But, other than Ms. Alban the commissioners favored the commercial use.
Nick Macri said, “On that portion of the street there is a mix of commercial and residential. …I don’t think we’ll be changing it drastically.”
“A good example is up the street where a building was saved and you’d never know a difference,” Macri added, referring to 96 Maple where Greenwich Academy received an HO and now operates the Cowan Center, which is the school’s daycare center.
Mr. Levy agreed with Mr. Macri and Mr. Yeskey. “The status is changing from not-for-profit to being able to have a profit making business on site…To my point of view, I don’t mind the idea. It takes some burden off the membership.”
Ms. Goss also agreed. “I think it would relieve some burden off the church to have office use here.”
Ms. Alban detailed her objections to the commercial use.
“In regard to us easing the burden to the church, I believe that is not within our scope and we should not have considered that matter,” she said. “We are not here to help churches survive.”
“We are not here any more than if a store on Greenwich Ave told us they couldn’t survive unless we did (granted) a zoning incentive. That’s not our job and should not be part of our consideration.
“I recognized there are mixed uses including institutional uses, but there is a strong distinction between non-profit and for-profit and it is our role to protect residential neighborhoods.” – Margarita Alban, P&Z chair
Mr. Yeskey moved to approved the HO, and change the zone from R20 to R20-HO. The vote was 4-1 with Ms Alban opposed, and Macri, Yeskey, Goss and Levy in favor.
Next, Mr. Yeskey made a motion to approve the Site Plan and Special Permit application to change the space previously occupied by Act II consignment shop to the Abilis “Coffee for Good,” for vocational training of adults with disabilities.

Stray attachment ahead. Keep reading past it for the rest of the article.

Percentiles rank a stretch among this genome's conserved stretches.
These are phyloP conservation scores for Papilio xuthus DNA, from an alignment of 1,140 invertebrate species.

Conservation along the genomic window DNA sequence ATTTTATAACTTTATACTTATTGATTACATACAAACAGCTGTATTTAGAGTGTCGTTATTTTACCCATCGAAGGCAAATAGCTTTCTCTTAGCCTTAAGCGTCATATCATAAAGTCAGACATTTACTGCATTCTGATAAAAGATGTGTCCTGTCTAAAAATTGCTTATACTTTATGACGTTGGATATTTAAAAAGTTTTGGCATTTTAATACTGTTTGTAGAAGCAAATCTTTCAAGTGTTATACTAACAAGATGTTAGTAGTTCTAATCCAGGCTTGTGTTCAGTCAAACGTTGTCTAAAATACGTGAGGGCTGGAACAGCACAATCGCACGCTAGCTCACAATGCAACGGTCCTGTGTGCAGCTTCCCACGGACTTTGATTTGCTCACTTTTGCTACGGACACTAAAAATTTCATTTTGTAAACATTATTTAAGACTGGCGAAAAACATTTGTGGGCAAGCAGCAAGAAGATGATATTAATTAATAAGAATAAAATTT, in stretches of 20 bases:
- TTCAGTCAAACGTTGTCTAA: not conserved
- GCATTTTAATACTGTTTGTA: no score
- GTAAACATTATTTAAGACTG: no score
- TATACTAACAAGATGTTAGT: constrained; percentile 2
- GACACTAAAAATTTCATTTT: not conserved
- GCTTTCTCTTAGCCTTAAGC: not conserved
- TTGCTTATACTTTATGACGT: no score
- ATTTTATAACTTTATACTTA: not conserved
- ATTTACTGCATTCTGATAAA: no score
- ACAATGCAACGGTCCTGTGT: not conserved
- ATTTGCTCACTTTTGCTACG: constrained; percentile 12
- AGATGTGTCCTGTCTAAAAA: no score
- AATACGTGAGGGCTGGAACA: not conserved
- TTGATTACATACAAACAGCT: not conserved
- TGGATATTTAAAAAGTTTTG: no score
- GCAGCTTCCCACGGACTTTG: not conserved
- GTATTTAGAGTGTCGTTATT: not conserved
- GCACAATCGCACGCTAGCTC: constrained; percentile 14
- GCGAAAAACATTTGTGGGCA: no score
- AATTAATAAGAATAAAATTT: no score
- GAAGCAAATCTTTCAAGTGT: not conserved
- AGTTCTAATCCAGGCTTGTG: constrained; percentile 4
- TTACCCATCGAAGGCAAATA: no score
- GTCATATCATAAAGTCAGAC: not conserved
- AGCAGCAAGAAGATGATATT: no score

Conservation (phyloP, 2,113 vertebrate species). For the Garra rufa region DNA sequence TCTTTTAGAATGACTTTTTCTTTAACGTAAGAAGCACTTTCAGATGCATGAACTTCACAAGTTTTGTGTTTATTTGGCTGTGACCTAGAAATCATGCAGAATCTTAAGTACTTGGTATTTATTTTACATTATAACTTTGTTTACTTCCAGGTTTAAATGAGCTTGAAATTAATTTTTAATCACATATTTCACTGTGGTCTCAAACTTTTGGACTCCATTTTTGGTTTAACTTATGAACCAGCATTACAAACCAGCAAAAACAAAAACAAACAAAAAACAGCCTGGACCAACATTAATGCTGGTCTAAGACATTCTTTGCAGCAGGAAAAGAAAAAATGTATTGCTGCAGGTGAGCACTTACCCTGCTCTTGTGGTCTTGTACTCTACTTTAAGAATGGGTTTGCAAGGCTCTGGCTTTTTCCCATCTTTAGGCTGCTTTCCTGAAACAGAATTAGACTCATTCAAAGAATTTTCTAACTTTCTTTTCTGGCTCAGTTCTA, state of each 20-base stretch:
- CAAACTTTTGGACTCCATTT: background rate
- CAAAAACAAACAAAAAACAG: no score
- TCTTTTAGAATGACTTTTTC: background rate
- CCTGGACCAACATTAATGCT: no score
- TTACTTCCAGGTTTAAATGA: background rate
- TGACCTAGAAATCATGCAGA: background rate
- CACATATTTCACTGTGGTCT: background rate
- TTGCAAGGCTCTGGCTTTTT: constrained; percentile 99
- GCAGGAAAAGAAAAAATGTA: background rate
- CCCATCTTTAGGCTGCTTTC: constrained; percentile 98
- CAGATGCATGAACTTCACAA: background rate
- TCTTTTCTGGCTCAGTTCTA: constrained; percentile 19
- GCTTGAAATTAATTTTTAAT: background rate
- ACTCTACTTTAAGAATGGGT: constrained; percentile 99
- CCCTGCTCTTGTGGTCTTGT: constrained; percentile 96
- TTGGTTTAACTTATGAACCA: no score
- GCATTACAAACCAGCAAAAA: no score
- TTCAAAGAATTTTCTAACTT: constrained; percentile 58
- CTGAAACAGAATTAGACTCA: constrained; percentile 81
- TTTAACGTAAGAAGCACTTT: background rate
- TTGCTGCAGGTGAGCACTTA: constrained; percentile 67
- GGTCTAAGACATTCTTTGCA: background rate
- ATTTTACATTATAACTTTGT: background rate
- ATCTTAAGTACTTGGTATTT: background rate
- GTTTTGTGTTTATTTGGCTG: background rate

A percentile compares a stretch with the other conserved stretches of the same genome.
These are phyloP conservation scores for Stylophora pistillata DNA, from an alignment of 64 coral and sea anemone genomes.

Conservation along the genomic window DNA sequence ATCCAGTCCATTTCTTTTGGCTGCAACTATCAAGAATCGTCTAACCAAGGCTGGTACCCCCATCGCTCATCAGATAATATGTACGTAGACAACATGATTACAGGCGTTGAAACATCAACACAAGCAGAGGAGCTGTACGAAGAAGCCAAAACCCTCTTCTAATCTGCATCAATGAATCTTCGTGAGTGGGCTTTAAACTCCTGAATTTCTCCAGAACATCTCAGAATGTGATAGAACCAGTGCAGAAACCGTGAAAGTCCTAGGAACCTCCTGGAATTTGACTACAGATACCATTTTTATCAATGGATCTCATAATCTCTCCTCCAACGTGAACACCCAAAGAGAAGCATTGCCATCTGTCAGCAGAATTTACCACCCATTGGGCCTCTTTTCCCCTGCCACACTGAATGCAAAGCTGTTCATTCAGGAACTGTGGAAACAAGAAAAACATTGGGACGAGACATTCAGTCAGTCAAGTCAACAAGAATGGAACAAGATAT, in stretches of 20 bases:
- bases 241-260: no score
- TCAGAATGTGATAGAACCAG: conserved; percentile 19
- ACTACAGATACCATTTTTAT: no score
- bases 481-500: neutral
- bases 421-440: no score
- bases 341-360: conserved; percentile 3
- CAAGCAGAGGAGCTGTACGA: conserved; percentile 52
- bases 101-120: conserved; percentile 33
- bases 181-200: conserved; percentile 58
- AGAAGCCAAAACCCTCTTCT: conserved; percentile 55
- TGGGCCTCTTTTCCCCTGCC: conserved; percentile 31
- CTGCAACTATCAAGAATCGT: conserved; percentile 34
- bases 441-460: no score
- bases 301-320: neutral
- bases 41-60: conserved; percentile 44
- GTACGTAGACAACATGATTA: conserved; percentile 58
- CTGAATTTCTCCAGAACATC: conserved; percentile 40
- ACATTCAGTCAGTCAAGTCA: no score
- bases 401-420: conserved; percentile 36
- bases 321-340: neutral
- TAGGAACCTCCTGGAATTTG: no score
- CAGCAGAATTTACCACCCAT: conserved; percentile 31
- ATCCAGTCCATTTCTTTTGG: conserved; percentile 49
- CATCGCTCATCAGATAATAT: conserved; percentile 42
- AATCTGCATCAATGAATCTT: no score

Ms. Alban said she was strongly in favor of the application.
“The Coffee for Good – I admire the purpose,” she said. “From a zoning purpose it’s an extension of the church mission.”
The vote was 5-0 with Alban, Yeskey, Levy, Goss and Macri voting in favor.
And while the vote was unanimous, the commission placed many conditions on the approval, including a required soft opening with no outdoor seating and 23 seats instead of the requested 46 seats, because of concerns about traffic and parking, and proximity to the busy intersection of Maple and Putnam Ave.
The applicant was asked to return to P&Z in three to six months with an update on traffic and parking, at which time the commission will reconsider the operation expanding to 46 seats.
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Another condition was the church significantly beef up the landscaping on the north and west to protect neighbors.
The applicant must provide sufficient parking for Coffee for Good during hours of operation 8:00am to 6:00pm Monday through Friday, and for staff from 7:30am to 7:30pm.
Also, new external lighting to the rear have to meet regulations.
The applicant was also asked to minimize parking in front of the building.